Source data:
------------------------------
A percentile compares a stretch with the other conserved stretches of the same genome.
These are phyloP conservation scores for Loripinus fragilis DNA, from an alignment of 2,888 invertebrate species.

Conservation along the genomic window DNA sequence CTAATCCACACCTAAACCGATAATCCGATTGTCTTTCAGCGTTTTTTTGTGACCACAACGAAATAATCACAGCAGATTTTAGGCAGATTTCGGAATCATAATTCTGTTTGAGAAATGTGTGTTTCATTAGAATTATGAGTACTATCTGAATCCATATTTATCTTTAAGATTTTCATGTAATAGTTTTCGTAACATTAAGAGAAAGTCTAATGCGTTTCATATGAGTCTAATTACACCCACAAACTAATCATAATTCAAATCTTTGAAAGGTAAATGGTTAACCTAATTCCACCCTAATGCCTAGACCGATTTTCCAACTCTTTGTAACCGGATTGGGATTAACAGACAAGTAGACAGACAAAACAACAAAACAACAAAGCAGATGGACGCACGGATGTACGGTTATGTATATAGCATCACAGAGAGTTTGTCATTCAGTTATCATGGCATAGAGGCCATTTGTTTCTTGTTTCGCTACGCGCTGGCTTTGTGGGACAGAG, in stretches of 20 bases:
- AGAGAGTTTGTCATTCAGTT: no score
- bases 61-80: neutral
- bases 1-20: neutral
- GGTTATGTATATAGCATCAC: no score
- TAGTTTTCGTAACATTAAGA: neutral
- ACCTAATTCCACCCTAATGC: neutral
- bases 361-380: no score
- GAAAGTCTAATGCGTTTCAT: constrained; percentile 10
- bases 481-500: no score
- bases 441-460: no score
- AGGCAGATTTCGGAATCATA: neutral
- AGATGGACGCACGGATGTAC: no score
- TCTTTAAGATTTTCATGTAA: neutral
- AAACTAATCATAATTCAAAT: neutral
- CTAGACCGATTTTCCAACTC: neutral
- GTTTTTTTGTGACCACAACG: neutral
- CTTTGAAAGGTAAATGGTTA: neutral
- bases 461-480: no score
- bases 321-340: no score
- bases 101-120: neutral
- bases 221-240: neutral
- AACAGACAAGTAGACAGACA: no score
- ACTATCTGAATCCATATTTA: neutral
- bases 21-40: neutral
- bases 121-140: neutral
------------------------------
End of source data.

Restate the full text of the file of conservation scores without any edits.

A percentile compares a stretch with the other conserved stretches of the same genome.
These are phyloP conservation scores for Loripinus fragilis DNA, from an alignment of 2,888 invertebrate species.

Conservation along the genomic window DNA sequence CTAATCCACACCTAAACCGATAATCCGATTGTCTTTCAGCGTTTTTTTGTGACCACAACGAAATAATCACAGCAGATTTTAGGCAGATTTCGGAATCATAATTCTGTTTGAGAAATGTGTGTTTCATTAGAATTATGAGTACTATCTGAATCCATATTTATCTTTAAGATTTTCATGTAATAGTTTTCGTAACATTAAGAGAAAGTCTAATGCGTTTCATATGAGTCTAATTACACCCACAAACTAATCATAATTCAAATCTTTGAAAGGTAAATGGTTAACCTAATTCCACCCTAATGCCTAGACCGATTTTCCAACTCTTTGTAACCGGATTGGGATTAACAGACAAGTAGACAGACAAAACAACAAAACAACAAAGCAGATGGACGCACGGATGTACGGTTATGTATATAGCATCACAGAGAGTTTGTCATTCAGTTATCATGGCATAGAGGCCATTTGTTTCTTGTTTCGCTACGCGCTGGCTTTGTGGGACAGAG, in stretches of 20 bases:
- AGAGAGTTTGTCATTCAGTT: no score
- bases 61-80: neutral
- bases 1-20: neutral
- GGTTATGTATATAGCATCAC: no score
- TAGTTTTCGTAACATTAAGA: neutral
- ACCTAATTCCACCCTAATGC: neutral
- bases 361-380: no score
- GAAAGTCTAATGCGTTTCAT: constrained; percentile 10
- bases 481-500: no score
- bases 441-460: no score
- AGGCAGATTTCGGAATCATA: neutral
- AGATGGACGCACGGATGTAC: no score
- TCTTTAAGATTTTCATGTAA: neutral
- AAACTAATCATAATTCAAAT: neutral
- CTAGACCGATTTTCCAACTC: neutral
- GTTTTTTTGTGACCACAACG: neutral
- CTTTGAAAGGTAAATGGTTA: neutral
- bases 461-480: no score
- bases 321-340: no score
- bases 101-120: neutral
- bases 221-240: neutral
- AACAGACAAGTAGACAGACA: no score
- ACTATCTGAATCCATATTTA: neutral
- bases 21-40: neutral
- bases 121-140: neutral